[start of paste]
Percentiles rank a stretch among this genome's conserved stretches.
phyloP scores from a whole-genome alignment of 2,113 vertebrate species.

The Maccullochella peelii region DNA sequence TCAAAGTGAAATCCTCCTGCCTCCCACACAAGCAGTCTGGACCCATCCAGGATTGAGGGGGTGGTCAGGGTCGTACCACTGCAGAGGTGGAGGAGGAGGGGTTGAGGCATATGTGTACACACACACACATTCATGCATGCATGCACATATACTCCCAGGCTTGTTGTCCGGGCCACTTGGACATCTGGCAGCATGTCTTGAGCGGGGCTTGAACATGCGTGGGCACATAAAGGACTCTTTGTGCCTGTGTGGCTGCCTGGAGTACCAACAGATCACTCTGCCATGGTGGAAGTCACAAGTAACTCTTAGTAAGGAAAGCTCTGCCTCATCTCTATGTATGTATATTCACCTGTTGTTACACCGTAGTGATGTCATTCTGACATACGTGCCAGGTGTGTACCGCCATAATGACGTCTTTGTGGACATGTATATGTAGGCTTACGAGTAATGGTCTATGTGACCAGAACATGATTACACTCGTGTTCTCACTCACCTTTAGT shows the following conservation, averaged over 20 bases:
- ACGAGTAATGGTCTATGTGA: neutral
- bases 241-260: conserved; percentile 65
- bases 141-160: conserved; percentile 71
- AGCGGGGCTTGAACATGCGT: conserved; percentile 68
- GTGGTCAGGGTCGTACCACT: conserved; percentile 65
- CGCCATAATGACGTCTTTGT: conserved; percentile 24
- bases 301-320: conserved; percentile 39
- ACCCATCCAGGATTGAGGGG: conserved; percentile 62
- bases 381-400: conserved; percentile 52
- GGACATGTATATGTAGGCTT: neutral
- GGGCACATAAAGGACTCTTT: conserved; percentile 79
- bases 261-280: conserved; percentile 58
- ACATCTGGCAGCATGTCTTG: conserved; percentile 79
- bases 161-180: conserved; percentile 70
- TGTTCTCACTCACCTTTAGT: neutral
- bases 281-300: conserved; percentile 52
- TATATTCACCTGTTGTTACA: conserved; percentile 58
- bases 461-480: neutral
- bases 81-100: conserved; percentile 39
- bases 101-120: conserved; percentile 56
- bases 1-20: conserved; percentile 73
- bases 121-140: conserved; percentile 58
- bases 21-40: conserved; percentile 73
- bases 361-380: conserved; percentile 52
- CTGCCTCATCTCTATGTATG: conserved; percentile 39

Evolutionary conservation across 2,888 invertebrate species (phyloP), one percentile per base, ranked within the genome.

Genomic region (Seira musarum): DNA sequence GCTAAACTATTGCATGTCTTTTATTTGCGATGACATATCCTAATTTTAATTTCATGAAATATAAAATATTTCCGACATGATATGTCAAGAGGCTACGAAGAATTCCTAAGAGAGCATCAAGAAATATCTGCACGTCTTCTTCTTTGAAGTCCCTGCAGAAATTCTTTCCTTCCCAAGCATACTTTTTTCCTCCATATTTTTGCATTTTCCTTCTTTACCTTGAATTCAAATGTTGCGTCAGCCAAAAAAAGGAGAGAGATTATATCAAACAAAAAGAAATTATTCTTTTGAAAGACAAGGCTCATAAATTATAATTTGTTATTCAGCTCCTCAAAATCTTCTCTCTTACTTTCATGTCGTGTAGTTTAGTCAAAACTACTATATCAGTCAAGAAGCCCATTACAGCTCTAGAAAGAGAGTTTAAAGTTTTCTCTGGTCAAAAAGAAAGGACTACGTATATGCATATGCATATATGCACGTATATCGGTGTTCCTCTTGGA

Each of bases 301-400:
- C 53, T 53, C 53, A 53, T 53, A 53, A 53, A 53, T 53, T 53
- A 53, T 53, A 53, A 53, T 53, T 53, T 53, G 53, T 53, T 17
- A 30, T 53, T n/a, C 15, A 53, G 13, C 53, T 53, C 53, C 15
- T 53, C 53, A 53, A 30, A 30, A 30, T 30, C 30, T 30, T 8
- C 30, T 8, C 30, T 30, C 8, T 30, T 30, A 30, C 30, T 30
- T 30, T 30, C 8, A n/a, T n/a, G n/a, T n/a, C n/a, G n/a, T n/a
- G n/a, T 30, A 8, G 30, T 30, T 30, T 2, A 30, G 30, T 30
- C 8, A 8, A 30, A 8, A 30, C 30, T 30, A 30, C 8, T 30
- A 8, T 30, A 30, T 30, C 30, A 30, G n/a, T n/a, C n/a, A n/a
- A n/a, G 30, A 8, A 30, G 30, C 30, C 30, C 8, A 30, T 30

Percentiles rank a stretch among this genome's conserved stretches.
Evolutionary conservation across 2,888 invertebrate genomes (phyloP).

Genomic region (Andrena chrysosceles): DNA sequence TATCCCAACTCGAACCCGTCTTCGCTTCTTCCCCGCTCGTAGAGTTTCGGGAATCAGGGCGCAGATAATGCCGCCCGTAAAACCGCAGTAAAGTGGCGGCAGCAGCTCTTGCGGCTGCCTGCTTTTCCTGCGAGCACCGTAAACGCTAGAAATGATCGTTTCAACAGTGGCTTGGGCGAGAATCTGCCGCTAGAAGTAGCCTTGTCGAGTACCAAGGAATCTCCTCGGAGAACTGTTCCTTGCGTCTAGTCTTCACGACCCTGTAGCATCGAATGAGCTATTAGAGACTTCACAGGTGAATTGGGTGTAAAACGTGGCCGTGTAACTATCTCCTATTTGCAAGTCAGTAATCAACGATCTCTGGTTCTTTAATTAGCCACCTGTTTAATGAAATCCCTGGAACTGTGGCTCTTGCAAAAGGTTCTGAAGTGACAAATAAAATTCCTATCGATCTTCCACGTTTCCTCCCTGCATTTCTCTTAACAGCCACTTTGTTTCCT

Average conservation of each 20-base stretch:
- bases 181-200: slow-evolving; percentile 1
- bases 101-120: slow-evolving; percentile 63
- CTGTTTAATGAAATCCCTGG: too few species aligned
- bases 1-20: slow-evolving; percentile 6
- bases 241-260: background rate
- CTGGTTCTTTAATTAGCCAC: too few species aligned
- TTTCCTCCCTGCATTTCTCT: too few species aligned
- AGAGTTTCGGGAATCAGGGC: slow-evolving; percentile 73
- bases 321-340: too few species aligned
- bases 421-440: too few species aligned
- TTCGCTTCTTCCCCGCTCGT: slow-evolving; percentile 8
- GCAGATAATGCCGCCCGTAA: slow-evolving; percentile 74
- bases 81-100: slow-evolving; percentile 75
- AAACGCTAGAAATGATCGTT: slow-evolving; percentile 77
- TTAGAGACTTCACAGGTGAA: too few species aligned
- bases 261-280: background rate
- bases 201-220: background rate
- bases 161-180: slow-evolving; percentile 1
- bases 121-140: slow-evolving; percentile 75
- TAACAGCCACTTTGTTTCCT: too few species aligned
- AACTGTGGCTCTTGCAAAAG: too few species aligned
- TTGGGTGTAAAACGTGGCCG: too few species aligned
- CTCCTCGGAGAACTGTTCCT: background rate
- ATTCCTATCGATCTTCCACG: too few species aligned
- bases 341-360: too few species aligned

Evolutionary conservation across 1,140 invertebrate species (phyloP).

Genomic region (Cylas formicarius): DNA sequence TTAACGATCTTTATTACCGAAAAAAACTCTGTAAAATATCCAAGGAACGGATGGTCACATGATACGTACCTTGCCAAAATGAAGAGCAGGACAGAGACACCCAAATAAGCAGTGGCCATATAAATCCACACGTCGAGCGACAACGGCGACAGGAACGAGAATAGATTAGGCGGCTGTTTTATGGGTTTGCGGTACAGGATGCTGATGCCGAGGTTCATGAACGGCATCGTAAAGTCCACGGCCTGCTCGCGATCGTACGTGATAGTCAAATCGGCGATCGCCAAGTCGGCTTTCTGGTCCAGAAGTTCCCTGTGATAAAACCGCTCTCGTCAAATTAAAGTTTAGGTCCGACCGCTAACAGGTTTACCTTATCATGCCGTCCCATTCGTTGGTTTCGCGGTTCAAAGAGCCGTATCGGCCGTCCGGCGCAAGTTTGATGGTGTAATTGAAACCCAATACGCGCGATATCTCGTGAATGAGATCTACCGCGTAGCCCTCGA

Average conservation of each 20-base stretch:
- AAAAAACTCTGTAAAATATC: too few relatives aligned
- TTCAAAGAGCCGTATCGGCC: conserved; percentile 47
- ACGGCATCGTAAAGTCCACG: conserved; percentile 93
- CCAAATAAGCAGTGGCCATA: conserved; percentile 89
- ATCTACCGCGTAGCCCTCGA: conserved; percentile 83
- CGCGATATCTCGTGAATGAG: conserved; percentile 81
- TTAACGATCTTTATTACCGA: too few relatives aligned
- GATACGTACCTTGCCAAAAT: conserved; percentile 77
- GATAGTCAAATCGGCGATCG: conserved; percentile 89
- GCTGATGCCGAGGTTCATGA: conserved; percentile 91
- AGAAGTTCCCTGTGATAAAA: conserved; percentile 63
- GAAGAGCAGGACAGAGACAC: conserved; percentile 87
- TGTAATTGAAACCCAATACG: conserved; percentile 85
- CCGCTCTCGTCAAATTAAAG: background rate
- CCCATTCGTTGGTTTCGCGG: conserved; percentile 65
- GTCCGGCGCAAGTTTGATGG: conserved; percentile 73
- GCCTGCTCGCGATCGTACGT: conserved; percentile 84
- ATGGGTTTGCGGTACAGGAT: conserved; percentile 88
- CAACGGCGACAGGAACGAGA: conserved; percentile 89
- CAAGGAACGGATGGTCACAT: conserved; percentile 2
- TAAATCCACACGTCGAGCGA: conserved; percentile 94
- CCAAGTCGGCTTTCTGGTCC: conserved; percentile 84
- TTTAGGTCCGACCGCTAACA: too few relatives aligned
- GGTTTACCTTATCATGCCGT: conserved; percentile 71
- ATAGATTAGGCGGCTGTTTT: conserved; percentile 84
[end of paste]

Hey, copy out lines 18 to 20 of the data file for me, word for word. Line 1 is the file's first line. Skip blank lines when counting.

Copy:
- TGTTCTCACTCACCTTTAGT: neutral
- bases 281-300: conserved; percentile 52
- TATATTCACCTGTTGTTACA: conserved; percentile 58